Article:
This week’s movie releases

This week’s movie releases

FILM: POMPEII (3D)
CAST: Kit Harington, Carrie- Anne Moss, Emily Browning, Adewale Akinnuoye-Agbaje, Jessica Lucas, Jared Harris, Kiefer Sutherland
DIRECTOR: Paul W.S. Anderson

In 79 A.D., the city of Pompeii, a glittering pleasure dome on Italy’s Bay of Naples, was buried by a cataclysmic eruption of the Mount Vesuvius volcano. In just 24 hours, the bustling international port and its residents were obliterated in one of the ancient world’s worst natural disasters. Hauntingly, the city and its inhabitants were preserved virtually intact by the ash and lava showered down by the volcano. The story of a glamorous metropolis destroyed in less than a day has stayed with director Paul W.S. Anderson since he was a curious schoolboy. In his latest film, Anderson turns a lifelong obsession with Pompeii into an epic action movie, complete with a gladiatorial competition, political intrigue, star-crossed lovers and a terrifying fight for survival as hell seems to rain down on earth.

‘Pompeii’ tells the heroic story of Milo (Kit Harington), a slave turned invincible gladiator who finds himself in a race against time to save his true love, Cassia (Emily Browning), the beautiful daughter of a wealthy merchant who has been unwillingly betrothed to a corrupt Roman Senator. As Mount Vesuvius erupts in a torrent of blazing lava, Milo must fight his way out of the arena in order to save his beloved as the once magnificent Pompeii crumbles around him. “I’ve been interested in the Roman Empire since I was a child,” says Anderson. “I grew up in the north of England, where there were a lot of archaeological digs. I became quite interested in Roman civilization and, in particular, Pompeii.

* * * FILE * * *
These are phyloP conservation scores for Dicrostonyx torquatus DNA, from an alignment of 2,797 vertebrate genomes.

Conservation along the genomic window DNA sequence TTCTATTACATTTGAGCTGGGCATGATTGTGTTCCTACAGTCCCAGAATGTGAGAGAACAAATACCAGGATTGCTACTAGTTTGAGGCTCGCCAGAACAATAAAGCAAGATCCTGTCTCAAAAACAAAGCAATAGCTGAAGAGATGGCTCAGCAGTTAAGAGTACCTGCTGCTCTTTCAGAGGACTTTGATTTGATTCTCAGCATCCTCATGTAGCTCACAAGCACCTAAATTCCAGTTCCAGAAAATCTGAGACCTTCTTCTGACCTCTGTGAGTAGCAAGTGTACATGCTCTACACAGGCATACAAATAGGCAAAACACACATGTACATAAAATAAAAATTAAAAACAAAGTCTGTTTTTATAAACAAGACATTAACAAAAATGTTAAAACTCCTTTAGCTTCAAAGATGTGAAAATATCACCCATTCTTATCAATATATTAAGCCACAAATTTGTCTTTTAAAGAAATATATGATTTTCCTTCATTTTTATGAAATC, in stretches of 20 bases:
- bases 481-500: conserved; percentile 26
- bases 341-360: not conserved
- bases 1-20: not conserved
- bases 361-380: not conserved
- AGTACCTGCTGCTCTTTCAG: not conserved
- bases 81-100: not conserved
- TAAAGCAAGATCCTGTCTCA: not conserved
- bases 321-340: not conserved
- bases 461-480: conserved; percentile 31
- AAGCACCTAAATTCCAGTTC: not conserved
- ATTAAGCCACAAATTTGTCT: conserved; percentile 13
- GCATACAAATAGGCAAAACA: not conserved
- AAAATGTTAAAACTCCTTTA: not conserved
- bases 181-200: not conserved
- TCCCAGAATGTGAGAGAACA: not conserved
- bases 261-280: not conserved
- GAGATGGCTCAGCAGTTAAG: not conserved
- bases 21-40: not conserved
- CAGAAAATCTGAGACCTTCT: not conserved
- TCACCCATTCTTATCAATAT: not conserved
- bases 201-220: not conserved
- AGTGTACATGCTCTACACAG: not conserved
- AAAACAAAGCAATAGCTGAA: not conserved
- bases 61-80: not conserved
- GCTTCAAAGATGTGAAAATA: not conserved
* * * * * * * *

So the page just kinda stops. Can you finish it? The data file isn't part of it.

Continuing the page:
The idea that a city and the people who lived in it have been frozen in time still fascinates me.” Anderson and his long-time producing partner Jeremy Bolt, best known for their evocative explorations of a bleak future world in the ‘Resident Evil’ film series, spent over six years researching and developing ‘Pompeii’. They set out to create a detailed portrait of a lost world, as well as an iconic adventure that harks back to the age of the classic disaster films. “When 3D started to explode in the mid-2000s, Paul and I decided that the genre best served by the technology would be the disaster movie,” Bolt says. “He suggested we put together a movie about Pompeii. We decided to make the biggest sword-and-sandal movie ever, but with a volcano.”
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A-scene-from-'The-Nut-Job'FILM: THE NUT JOB (3D)
VOICE CAST: Will Arnett, Brendan Fraser, Liam Neeson, Katherine Heigl, Stephen Lang, Jeff Dunham, Gabriel Iglesias, Sarah Gadon
Director: Peter Lepeniotis

‘The Nut Job’ is a 3D animated comedy adventure of nutty proportions. The film follows the travails of Surly (voiced by Will Arnett), a mischievous city park squirrel and his rat friend Buddy, who plan an outrageous nut-store heist and unwittingly get embroiled in a human bank robbery.
Full of heroes and villains, daring rescues, comic mix-ups and classic slapstick, ‘The Nut Job’ features a memorable cast of characters and a thrill-ride ending that should satisfy fans of 3D animated films.

The movie kicks off in idyllic Liberty Park, an oasis nestled within the sprawling 1950s metropolis of fictional Oakton City. The park is host to varieties of winged and footed creatures – mice, ground hogs, rats… and of course, squirrels. Lots of squirrels. “I don’t think there has ever been an animated movie purely about squirrels,” says director Peter Lepeniotis. “Usually, they play supporting roles. They’re fascinating rodents. In large cities, we don’t even notice them.”
Co-written by Lorne Cameron (‘Over The Hedge’, ‘Brother Bear’), this inner city story takes place in only four locations during the autumn season of 1959.
Art Director, Ian Hastings, ensured that the 1959 era would be stylistically present throughout. “Our movie takes place in the fall. I used a palette of autumn color to remind the audience that winter is around the corner and that food is about to become scarce.”

There are three main squirrel leads; Arnett’s Surly is complimented by Katherine Heigl’s Andie and Brendan Fraser’s Grayson. On the funny twist to the classic romantic triangle, Lepeniotis says, “Grayson’s after Andie, Andie is secretly after Surly, and Surly secretly wants to be like Grayson.”